Get up, see what's on the other side of the door

By DAVID MOON, Moon Capital Management
August 14, 2005

In 250 A.D., Arab scholars had an advanced understanding of mathematics that was unmatched anywhere else in the world. Most historians acknowledge that the Middle East was, at that time, the mathematical center of the universe. In the middle of the third century, an Egyptian mathematician, Diophantus, invented a system of new symbols to represent numerals. Until then, the cumbersome Roman numeral system was used worldwide.

Roman numerals had two significant shortcomings, however. The lettering system did not lend itself easily to simple math functions, like addition and subtraction. And the Roman numeral system had no concept of zero, hence it didn't accommodate negative numbers. Eighteen hundred years ago, the primary purpose of numbers was for counting; there was little need for negative numbers or the concept of zero. Who wants to buy zero calves or sacrifice negative 6 virgins?

But the Arab mathematicians never took the next step and used their knowledge of numbers to develop the field of statistics and probability analysis ' that is, a quantifiable understanding of risk.

Why? It probably had a lot to do with their core beliefs. The doctrine of al-qada wa al-qadar ('the divine decree and the predestination') teaches that God has measured out the fortune of every individual. For a people who believed in a form of predestination, it was incomprehensible that you could calculate the expected value of a decision with multiple, unknown possible outcomes. Their core beliefs could not even comprehend the notion of probabilities. They believed their fate was not in their own hands; it was already decided by Allah. How then could their own decisions play a role in determining outcomes? The development of the field of statistics would have to wait another 1,400 before being explored ' not by Arab scholars but by a Franciscan monk, Luca Paccioli.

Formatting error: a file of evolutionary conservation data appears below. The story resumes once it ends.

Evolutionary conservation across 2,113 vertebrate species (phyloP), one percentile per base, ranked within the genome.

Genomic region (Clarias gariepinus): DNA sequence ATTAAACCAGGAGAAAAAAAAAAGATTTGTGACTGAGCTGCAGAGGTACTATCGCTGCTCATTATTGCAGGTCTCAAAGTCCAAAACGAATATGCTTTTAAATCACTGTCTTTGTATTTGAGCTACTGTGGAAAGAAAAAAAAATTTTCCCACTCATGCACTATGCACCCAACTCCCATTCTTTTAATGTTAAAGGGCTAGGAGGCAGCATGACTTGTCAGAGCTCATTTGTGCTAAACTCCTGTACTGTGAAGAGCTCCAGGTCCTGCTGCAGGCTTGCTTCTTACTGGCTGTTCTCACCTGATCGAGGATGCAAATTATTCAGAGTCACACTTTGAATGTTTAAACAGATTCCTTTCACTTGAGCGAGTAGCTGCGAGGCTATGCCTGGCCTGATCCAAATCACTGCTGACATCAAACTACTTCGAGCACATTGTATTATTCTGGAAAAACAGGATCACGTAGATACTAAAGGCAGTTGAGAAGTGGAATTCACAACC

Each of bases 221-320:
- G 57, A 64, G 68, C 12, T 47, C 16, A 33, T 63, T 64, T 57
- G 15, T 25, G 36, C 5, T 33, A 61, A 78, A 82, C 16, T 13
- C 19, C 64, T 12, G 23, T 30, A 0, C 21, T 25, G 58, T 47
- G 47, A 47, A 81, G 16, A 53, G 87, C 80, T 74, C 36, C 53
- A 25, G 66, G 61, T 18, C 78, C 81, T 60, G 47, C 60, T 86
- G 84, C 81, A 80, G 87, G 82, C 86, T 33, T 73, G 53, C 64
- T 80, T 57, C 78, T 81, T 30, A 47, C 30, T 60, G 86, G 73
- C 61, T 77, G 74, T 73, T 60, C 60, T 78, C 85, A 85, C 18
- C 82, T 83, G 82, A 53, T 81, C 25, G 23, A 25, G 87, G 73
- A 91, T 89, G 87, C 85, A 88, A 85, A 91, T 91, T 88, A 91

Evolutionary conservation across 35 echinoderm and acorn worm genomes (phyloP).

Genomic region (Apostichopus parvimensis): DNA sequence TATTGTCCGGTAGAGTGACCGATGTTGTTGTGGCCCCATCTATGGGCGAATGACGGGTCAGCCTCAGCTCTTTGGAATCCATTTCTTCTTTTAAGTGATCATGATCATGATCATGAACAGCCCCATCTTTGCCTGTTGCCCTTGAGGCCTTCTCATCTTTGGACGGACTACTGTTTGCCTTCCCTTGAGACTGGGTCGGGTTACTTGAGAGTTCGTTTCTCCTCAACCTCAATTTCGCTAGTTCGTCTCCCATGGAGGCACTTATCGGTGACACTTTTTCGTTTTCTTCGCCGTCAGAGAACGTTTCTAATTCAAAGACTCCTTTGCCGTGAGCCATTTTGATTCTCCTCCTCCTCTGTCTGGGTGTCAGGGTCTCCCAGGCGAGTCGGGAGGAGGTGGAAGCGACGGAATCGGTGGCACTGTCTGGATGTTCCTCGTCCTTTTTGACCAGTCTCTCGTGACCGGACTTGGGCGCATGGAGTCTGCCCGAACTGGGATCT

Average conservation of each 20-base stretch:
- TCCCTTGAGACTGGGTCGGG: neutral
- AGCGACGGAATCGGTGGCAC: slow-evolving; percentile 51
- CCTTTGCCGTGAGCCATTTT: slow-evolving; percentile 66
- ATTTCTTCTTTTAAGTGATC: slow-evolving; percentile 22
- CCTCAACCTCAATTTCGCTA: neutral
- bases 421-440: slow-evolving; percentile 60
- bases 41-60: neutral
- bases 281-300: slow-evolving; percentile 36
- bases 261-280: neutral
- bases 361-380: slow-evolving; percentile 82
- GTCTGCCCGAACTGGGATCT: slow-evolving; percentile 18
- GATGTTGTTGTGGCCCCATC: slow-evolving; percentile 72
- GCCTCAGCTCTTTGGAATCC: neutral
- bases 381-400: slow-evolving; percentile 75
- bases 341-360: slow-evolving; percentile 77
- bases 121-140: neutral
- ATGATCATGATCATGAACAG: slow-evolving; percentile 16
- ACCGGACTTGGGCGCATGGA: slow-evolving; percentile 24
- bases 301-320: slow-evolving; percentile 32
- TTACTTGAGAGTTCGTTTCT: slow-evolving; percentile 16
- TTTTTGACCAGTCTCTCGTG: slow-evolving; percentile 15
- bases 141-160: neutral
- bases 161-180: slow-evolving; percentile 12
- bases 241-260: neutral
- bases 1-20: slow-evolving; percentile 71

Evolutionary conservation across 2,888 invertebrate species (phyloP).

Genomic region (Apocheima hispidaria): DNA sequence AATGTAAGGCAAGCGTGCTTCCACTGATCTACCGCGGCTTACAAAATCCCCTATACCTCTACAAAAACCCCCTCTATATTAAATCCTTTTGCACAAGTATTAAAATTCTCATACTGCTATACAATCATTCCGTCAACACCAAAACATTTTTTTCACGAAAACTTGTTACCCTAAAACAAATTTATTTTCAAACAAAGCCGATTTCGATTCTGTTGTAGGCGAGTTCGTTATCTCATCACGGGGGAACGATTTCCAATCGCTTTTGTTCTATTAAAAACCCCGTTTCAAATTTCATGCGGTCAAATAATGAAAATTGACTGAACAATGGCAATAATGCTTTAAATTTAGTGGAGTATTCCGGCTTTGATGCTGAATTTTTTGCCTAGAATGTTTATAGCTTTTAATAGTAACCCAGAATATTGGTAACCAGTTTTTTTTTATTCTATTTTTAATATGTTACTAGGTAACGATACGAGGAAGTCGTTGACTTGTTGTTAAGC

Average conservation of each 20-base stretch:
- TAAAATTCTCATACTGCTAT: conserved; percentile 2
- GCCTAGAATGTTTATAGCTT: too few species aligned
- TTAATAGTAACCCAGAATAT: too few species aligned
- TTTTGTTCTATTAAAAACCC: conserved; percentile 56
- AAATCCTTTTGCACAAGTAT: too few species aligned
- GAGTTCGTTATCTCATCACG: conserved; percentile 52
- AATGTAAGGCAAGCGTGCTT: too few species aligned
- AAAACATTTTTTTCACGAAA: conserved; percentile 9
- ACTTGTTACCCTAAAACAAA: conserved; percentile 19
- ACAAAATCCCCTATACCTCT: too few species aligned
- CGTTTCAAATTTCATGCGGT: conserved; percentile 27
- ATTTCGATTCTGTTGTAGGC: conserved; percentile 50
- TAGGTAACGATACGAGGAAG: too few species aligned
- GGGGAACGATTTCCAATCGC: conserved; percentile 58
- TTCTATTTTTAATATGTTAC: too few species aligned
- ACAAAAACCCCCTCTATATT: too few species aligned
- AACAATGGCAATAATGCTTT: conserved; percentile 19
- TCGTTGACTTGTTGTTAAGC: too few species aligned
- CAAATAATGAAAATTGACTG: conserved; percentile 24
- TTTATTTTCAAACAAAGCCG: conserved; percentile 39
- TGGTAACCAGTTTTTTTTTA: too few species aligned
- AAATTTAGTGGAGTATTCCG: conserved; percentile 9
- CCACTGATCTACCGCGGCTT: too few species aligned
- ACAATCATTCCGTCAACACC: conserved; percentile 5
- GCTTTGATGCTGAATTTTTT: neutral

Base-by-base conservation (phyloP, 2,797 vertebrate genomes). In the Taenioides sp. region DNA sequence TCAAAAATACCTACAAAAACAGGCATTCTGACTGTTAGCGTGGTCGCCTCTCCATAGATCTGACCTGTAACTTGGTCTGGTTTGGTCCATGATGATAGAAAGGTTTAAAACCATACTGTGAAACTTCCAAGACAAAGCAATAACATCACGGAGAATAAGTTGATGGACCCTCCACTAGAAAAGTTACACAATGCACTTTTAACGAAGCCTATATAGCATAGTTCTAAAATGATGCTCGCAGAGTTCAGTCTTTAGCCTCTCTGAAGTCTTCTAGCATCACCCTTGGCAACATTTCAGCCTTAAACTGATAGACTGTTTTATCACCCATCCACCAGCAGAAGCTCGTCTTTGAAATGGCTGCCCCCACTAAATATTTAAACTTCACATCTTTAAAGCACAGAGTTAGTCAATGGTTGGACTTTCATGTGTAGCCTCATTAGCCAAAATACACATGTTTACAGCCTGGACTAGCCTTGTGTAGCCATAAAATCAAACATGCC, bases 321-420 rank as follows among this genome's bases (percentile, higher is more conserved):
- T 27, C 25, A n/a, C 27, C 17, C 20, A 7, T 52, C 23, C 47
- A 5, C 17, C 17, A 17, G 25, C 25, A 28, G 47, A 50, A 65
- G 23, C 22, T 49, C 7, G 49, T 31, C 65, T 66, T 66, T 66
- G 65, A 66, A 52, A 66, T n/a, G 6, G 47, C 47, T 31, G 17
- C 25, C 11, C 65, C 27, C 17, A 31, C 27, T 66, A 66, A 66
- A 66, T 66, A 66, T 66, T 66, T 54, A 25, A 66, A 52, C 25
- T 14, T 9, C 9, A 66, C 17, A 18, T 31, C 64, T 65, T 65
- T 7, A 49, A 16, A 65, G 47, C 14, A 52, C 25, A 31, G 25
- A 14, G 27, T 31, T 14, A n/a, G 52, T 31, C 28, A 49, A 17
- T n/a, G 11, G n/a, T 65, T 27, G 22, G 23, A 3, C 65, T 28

Our core beliefs and the way we think affect the way we invest. The basic premise of so-called Modern Portfolio Theory is that individual security analysis has no value. Since investors can't outperform some arbitrary equity benchmark, why even try? Why not just buy the entire stock market? If that's not a predestination theology, I don't know what is. 'It doesn't really matter what I decide, so I won't decide anything. I'll just let the market make my decisions for me.' (Investors who let 'the market' make their investment decisions usually turn to index funds to execute their fatalistic investment strategy. Those who use an S&P 500 index fund are actually letting a committee at McGraw-Hill make their decisions. McGraw-Hill, a book and magazine publisher, also publishes the Standard & Poor's indices.)

A new client came into our office after dismissing his investment manager. His portfolio contained almost 100 stocks, representing more than 60 percent of the market capitalization of the S&P 500. Do you think the manager who bought all those stocks really believed that his stock selection decisions had any impact on overall portfolio performance? If he did, he was kidding himself. The client's portfolio and fortune were not in the hands of the investment adviser. They were in the hands of fate, or some higher power. In this case, the higher power was a committee at McGraw-Hill.

The adviser who bought those stocks didn't trust his own decision-making ability. Either that, or he didn't think his decisions really mattered. His method of thinking was little different than the Muslim scholars who, for more than 1,000 years, sat on the other side of the door from one of the great discoveries of the Renaissance. And like those Arab mathematicians, the investment manager was content to sit beside that closed door, unable or unwilling to grasp that something better was on the other side.

David Moon is president of Moon Capital Management, a Knoxville-based investment management firm. This article originally appeared in the News Sentinel (Knoxville, TN).

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